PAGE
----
With virus cases rising and the vaccination drive delayed, the campaign opened Sunday for regional elections in the Spanish capital that are likely to cement the right-wing's hold on the country's wealthiest region.
If latest polls are correct, the May 4 election would hand victory to the region's right-wing leader Isabel Diaz Ayuso, whose Popular Party (PP) might have to govern with support of the far-right Vox.
The vote could have important ramifications for national politics and particularly for the political future of some leaders, but analysts say it's unlikely to immediately affect the left-wing coalition of Socialist Prime Minister Pedro Sanchez.
He has become personally involved however, and told a rally Sunday that voters had a choice between "the path of a (economic) rebound" with his party or a government of "social exclusion, the far-right, and corruption" with the PP and Vox.
Sunday marked the start of a two-week campaign that ends on May 2, two days before a snap election Ayuso called on March 10 after she broke off her coalition agreement with the centre-right Ciudadanos party.
At stake is the "jewel in the crown" -- leadership of Spain's richest region, with a population of 6.6 million that has also suffered the country's worst coronavirus toll.
Six parties are contesting the vote: the PP, the Socialists and the far-left Podemos -- partners in Spain's minority ruling coalition -- Ciudadanos, Vox and the hard-left Mas Madrid, with surveys consistently putting Ayuso in front.
Most polls suggest the 42-year-old will secure around 40 percent of the vote, with a survey published Friday giving her 56-57 deputies in the 136-seat regional assembly, while falling short of the 69 needed for an absolute majority.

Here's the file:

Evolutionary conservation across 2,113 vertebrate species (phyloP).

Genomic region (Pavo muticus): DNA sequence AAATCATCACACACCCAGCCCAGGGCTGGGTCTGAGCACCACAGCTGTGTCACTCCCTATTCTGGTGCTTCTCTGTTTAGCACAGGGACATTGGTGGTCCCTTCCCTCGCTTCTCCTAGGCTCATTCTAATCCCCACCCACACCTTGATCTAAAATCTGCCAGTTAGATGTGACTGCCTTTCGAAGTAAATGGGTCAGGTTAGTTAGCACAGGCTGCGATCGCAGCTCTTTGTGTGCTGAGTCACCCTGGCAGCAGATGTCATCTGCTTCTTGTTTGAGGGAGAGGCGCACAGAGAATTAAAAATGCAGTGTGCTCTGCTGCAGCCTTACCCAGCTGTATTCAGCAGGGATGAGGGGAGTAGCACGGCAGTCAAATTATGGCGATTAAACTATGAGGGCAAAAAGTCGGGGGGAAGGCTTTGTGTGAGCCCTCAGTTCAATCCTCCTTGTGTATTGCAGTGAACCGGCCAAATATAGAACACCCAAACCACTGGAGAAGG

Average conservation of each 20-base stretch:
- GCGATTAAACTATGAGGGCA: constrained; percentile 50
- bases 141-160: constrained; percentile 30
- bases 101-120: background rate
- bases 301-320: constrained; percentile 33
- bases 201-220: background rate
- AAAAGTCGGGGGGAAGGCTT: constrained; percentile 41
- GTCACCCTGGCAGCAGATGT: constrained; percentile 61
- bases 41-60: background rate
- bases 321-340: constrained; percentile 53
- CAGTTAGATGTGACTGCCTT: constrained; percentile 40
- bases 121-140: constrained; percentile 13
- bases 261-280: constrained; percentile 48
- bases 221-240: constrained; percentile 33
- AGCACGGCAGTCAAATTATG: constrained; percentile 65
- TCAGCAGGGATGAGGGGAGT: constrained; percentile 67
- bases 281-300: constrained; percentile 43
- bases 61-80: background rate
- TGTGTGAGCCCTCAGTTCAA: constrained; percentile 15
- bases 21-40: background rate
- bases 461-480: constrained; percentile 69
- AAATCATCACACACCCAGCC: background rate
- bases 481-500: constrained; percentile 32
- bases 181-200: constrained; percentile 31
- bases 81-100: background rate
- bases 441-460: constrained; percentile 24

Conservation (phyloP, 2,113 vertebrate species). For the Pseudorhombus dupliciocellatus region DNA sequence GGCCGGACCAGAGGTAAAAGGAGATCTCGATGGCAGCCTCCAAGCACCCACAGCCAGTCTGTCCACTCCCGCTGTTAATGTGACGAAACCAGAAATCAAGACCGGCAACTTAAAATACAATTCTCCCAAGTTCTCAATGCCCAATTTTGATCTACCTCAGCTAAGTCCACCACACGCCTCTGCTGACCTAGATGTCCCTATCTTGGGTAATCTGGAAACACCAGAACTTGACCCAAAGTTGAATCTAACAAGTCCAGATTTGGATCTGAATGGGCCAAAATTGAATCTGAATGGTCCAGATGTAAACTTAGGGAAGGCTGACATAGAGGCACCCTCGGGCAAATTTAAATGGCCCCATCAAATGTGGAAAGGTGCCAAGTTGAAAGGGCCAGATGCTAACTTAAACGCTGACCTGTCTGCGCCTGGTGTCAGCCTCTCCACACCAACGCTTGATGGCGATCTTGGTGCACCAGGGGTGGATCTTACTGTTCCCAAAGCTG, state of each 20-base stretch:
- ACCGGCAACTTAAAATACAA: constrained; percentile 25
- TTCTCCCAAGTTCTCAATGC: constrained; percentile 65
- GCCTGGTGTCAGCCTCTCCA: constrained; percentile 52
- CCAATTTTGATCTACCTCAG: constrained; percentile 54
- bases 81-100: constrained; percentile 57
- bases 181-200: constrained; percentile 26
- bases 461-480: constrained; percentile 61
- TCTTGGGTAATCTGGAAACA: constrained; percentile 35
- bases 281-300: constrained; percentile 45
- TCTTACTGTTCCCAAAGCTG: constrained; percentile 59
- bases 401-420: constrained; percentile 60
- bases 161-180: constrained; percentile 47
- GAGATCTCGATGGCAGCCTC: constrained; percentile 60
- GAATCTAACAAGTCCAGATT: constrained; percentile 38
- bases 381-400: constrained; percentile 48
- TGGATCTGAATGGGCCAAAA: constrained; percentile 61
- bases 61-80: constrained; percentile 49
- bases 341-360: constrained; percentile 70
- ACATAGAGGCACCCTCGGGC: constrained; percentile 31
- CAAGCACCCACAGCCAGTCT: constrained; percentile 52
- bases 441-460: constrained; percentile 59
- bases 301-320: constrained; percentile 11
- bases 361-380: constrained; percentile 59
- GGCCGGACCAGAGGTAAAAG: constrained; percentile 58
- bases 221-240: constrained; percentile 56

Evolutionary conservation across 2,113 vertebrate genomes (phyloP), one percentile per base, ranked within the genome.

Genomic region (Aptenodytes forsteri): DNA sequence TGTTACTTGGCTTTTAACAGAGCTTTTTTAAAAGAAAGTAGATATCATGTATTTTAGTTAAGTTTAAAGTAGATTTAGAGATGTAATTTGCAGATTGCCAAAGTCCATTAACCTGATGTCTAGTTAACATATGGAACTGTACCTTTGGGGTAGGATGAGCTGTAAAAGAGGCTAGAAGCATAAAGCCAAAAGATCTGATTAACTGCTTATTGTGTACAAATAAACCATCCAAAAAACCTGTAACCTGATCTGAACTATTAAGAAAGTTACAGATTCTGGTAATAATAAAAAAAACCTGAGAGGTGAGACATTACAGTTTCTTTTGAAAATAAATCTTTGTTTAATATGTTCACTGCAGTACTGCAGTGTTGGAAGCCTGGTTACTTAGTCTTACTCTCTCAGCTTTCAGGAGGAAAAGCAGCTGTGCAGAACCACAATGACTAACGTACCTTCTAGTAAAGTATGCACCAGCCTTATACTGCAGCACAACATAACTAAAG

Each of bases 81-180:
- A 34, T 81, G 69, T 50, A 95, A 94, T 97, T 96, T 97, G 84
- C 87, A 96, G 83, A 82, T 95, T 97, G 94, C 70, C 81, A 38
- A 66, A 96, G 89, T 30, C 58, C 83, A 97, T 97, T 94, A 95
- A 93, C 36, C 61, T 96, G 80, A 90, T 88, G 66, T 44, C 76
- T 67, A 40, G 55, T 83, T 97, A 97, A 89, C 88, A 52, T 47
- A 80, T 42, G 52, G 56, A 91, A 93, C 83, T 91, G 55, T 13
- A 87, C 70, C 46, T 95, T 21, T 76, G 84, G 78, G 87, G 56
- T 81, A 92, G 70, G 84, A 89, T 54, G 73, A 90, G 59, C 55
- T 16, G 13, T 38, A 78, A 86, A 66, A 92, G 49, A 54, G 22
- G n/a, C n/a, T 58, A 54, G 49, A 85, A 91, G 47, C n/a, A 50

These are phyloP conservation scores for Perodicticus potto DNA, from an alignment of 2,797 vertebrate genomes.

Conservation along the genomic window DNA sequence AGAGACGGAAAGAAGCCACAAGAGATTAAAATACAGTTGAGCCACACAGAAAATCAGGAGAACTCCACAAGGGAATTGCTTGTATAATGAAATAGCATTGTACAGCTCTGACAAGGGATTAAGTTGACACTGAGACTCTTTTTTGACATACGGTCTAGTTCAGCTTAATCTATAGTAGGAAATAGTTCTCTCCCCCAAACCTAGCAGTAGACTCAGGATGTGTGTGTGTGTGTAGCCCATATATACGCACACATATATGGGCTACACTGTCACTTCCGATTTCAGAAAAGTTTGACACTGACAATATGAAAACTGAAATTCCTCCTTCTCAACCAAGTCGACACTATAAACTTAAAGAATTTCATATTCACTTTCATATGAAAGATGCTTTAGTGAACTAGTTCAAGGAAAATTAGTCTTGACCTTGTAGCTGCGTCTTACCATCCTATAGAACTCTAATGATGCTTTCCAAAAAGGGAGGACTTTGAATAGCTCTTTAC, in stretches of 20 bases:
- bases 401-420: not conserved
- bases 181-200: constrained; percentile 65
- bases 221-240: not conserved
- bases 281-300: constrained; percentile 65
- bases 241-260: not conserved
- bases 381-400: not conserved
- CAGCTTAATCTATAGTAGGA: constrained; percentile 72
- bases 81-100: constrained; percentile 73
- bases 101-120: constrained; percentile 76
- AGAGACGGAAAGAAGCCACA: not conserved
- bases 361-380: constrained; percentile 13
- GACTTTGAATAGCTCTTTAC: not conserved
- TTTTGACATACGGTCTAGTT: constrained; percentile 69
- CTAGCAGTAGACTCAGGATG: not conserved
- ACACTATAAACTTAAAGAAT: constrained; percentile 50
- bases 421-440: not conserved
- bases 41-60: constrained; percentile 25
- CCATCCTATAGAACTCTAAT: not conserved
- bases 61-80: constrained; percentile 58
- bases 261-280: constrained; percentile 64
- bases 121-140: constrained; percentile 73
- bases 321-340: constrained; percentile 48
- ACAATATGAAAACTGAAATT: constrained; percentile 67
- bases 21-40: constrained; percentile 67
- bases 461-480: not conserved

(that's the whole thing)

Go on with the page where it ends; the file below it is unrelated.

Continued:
Seats are attributed on a proportional basis, but a party needs five percent of the ballots to have seats.
With Ciudadanos not assured of reaching this threshold, the PP's natural bedfellow would be Vox, tipped to win 13-14 seats, with a tie-up likely securing a majority.
"Polls suggest the right-wing bloc would get approximately 52-53 percent of the vote, but there could be last-minute shifts that could end up tipping the balance," Pablo Simon, a political scientist at Madrid's Carlos III University, told AFP.
"A very likely option is that the PP will govern alone (in a minority) with Vox's parliamentary support, but without them holding public office."
- 'Communism or freedom' -
The vote comes at a tricky time for Ayuso as infections keep rising in Madrid, which has a 14-day incidence rate of around 350 cases per 100,000 inhabitants, compared with a national average around 200, and which accounts for 20 percent of Spain's 76,900 deaths.
Known for her fierce opposition to the Sanchez government, Ayuso called the election in an apparent bid to shore up political capital she has earned through resisting pressure to impose tighter virus restrictions on the local economy.
Just days after Ayuso's election call, Podemos leader Pablo Iglesias dropped his own political bombshell, saying he would resign as deputy prime minister to run in the election.
From the start, Ayuso, a rising star within the PP, has framed the May 4 polls as a choice "between Communism or freedom" and tried to give the election national overtones, helped by Sanchez' personal involvement in the campaign and Iglesias' decision to run.
She told a rally Sunday: "He is the candidate in Madrid" in reference to Sanchez and the Socialists.
All six candidates will take part in a live televised election debate on April 21.
In the last election two years ago, the PP suffered its worst defeat in decades, but Ayuso was handed a lifeline when the Socialists were unable to form a coalition.
Simon felt the outcome in May was unlikely to have an impact on Sanchez's coalition.
"If the PP gets a really good result, it will rise in the polls and obviously... it won't be in (Sanchez's) interest to break up the government or call elections," he said.